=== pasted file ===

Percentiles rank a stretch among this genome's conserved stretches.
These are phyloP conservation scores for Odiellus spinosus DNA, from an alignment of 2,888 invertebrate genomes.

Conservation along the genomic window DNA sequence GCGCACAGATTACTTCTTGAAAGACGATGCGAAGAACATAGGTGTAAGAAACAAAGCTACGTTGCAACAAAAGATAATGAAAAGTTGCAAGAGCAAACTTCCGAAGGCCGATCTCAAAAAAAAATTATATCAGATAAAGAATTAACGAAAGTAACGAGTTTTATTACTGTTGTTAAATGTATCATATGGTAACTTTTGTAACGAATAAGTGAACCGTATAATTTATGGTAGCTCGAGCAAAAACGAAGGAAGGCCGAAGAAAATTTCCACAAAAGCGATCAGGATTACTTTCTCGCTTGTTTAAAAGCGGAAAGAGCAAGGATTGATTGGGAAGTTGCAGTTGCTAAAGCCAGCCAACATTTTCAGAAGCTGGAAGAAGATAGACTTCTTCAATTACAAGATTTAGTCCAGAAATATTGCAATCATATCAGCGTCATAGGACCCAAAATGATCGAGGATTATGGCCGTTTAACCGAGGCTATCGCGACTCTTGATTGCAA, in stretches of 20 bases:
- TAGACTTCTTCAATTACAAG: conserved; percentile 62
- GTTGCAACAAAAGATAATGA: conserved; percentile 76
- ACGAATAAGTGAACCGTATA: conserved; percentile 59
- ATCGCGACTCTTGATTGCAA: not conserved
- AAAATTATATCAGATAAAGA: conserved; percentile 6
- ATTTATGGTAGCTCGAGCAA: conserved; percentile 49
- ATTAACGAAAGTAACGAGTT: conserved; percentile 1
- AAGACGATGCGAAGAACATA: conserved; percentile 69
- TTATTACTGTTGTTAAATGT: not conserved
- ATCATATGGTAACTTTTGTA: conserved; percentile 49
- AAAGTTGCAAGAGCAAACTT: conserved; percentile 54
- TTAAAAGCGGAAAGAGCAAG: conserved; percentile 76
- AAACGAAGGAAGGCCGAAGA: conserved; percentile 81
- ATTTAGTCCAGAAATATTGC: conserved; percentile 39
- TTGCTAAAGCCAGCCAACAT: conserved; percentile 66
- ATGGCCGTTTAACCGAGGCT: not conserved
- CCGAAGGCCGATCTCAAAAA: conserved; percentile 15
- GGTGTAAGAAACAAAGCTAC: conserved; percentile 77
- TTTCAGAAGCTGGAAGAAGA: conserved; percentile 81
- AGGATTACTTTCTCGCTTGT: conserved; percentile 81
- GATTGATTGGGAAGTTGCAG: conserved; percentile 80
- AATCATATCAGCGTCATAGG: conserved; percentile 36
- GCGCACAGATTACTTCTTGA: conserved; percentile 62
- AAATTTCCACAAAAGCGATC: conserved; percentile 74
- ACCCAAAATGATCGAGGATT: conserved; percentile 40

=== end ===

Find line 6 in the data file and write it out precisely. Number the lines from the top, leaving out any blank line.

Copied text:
- ACGAATAAGTGAACCGTATA: conserved; percentile 59